What is election ‘purdah’ and what do the rules mean?

With a general election on the way, the UK has entered purdah, restricting what ruling politicians can do

Prime Minister Rishi Sunak meets club members during a visit to Market Bosworth Bowling Club, while on the General Election campaign trail. Picture date: Tuesday May 28, 2024.
Ruling politicians, such as Rishi Sunak, remain in office after an election is called and are subject to strict rules. (PA/Alamy)

With a general election taking place next month, the country has entered "purdah", officially known as the "pre-election period of sensitivity".

Purdah means ruling politicians and civil servants face restrictions on what they can do and announce in the coming weeks, with a goal of ensuring the election is fair.

Government resources cannot be used for party political campaigning and particular care is meant to be taken in the run-up to an election to ensure the impartiality of the civil service.

The idea is that public money cannot be spent on the election – politicians are forbidden from even using House of Commons stationery – and ministers cannot announce decisions or new policies from their departments which might influence voters during the purdah period.

During the run-up to the election, broadcasters such as the BBC are also subject to separate strict rules around impartiality, with Ofcom warning broadcasters about screening shows hosted by politicians, for example.

On 22 May, Rishi Sunak announced there would be an election on Thursday, 4 July.

The date for the start of purdah was set to 12.01am on 25 May, according to guidance issued to civil servants. It ends after the election.

The Commons also dissolved on 30 May, meaning MPs are no longer MPs. Government ministers, however, keep their jobs and the civil service keeps working, with the purdah rules applying to these two groups.

Tory backbenchers and opposition politicians, such as Labour leader Sir Keir Starmer are not restricted by purdah, though they must still ensure they abide by campaign finance and election laws if they are standing again.

The term itself comes from Hindi and refers to gender partition practices among some Hindu and Muslim communities – and this association with gender divisions is why the government now generally uses "pre-election period of sensitivity" instead.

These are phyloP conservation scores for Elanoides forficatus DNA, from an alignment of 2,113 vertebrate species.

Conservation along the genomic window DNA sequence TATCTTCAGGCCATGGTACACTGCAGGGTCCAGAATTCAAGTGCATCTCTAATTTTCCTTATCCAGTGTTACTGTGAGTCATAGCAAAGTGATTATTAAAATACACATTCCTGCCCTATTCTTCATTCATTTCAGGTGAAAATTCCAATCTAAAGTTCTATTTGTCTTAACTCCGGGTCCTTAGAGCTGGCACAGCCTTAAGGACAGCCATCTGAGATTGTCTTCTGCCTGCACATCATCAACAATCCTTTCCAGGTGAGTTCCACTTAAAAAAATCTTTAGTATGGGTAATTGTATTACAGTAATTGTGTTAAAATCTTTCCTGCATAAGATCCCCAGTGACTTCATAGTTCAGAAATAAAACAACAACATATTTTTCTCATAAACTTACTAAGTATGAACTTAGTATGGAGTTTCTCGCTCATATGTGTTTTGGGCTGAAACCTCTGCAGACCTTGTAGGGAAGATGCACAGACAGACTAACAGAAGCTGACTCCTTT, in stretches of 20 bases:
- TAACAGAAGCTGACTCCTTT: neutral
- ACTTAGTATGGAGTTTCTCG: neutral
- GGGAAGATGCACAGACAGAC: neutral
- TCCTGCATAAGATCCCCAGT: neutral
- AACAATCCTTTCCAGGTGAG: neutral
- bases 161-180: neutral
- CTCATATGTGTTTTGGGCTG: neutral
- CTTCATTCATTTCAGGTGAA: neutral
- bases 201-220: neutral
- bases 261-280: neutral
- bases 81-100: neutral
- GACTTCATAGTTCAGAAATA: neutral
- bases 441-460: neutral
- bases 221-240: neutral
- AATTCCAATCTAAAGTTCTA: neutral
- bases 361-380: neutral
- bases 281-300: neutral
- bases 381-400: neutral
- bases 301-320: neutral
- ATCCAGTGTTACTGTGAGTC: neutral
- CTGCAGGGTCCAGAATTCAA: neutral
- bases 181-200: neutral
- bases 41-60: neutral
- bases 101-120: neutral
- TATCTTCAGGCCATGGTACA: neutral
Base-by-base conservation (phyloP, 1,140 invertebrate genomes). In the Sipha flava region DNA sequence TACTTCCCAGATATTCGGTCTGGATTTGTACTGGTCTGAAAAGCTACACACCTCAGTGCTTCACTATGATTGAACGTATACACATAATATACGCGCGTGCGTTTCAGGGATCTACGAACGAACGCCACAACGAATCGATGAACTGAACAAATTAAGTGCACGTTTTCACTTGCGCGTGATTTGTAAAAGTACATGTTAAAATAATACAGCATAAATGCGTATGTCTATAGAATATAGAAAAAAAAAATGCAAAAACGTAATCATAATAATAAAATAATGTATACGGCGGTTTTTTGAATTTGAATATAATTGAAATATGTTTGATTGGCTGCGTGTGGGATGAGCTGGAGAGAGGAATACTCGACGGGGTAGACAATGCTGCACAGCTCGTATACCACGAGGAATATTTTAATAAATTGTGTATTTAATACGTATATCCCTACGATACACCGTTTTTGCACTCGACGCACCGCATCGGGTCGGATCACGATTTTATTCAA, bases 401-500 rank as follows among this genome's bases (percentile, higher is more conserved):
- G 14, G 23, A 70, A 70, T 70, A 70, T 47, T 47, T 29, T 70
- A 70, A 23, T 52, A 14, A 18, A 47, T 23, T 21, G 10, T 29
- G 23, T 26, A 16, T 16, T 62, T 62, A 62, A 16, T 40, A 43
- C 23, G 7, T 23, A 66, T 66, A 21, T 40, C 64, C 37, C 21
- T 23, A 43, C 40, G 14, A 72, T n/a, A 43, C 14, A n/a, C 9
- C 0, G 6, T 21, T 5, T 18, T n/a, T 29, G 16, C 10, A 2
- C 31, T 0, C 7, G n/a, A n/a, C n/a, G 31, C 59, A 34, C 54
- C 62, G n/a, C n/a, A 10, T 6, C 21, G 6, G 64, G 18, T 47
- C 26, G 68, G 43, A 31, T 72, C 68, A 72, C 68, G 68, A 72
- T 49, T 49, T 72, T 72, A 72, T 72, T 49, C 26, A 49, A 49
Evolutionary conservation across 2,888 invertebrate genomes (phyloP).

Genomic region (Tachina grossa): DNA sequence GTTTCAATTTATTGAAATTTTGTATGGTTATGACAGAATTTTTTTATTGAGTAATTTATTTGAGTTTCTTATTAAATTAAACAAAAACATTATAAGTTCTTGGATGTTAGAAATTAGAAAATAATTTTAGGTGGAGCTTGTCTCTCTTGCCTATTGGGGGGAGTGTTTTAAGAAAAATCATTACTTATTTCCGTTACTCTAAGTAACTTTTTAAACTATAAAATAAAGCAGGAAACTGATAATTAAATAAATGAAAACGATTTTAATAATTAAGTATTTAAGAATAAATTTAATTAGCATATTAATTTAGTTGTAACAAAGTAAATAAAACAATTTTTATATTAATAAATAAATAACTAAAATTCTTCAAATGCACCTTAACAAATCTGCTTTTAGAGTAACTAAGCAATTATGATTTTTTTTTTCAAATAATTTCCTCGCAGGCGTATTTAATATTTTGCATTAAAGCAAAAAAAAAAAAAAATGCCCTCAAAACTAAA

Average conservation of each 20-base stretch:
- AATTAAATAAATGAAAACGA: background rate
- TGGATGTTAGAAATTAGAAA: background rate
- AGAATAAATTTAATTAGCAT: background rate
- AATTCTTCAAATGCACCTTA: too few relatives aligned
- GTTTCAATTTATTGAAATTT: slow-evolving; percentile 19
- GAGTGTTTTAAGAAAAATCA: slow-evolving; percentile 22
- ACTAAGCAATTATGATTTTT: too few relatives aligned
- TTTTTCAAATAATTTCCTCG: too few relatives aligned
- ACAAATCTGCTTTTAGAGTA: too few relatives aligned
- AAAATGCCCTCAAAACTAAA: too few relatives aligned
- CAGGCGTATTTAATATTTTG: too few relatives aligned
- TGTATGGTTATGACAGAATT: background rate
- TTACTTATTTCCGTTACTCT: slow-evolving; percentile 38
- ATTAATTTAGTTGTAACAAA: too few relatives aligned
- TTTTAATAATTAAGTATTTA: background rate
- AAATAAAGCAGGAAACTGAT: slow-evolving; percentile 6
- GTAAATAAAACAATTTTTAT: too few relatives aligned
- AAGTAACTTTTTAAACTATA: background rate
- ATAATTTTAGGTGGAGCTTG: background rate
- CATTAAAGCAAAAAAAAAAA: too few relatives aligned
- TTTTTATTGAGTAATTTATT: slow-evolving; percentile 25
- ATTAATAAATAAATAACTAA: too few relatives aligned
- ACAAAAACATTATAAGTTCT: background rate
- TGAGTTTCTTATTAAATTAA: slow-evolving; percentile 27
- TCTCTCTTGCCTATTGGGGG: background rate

The term literally means "curtain" and some form of "purdah" has been practised in UK elections dating back to the early 20th century.

But in recent elections, the government has turned its back on the term in favour of "pre-election period of sensitivity".

View of the Houses of Parliament, London, UK.
The rules aim to ensure no public money can be spent on campaigning (Getty)

Purdah applies to ministers, local politicians, special advisers and civil servants. The rules apply to both local and general elections.

They mean no public money can be spent on the election, right down to digital services provided in the House of Commons.

Ministers are still free to campaign. They can write articles, make visits and take part in photo opportunities. However, they cannot announce new or long-term policies, funding or appointments on behalf of their departments.

Purdah also applies to local councils during this campaign, in that they can carry on largely as normal but "should assess whether it could be perceived that they are spending public money to influence the outcome of the election".

As per the House of Commons Library, "there are no sanctions for any perceived breach of the pre-election period guidance by ministers".

This is because the pre-election period for the UK government and civil servants is not set out in law but is "governed by conventions". Nonetheless, breaches would be taken seriously.

Last year, Rishi Sunak was accused of flouting purdah after announcing a policy, two weeks before local elections, aimed at forcing young people to study maths until age 18. His spokesman rejected this.

Broadcasters are subject to strict Ofcom rules during the election period, although this is not strictly part of "purdah" and is dealt with separately under the Ofcom Broadcasting Code.

The rules mean broadcasters must attempt to provide "appropriate" coverage to all parties, including independent candidates.

Candidates in UK elections must not appear as news presenters or interviewers in the run-up to the election.

When the polling stations open at 7am on 4 July, broadcasters will not be allowed to discuss or analyse election issues until they close at 10pm, and may not publish the results of opinion polls.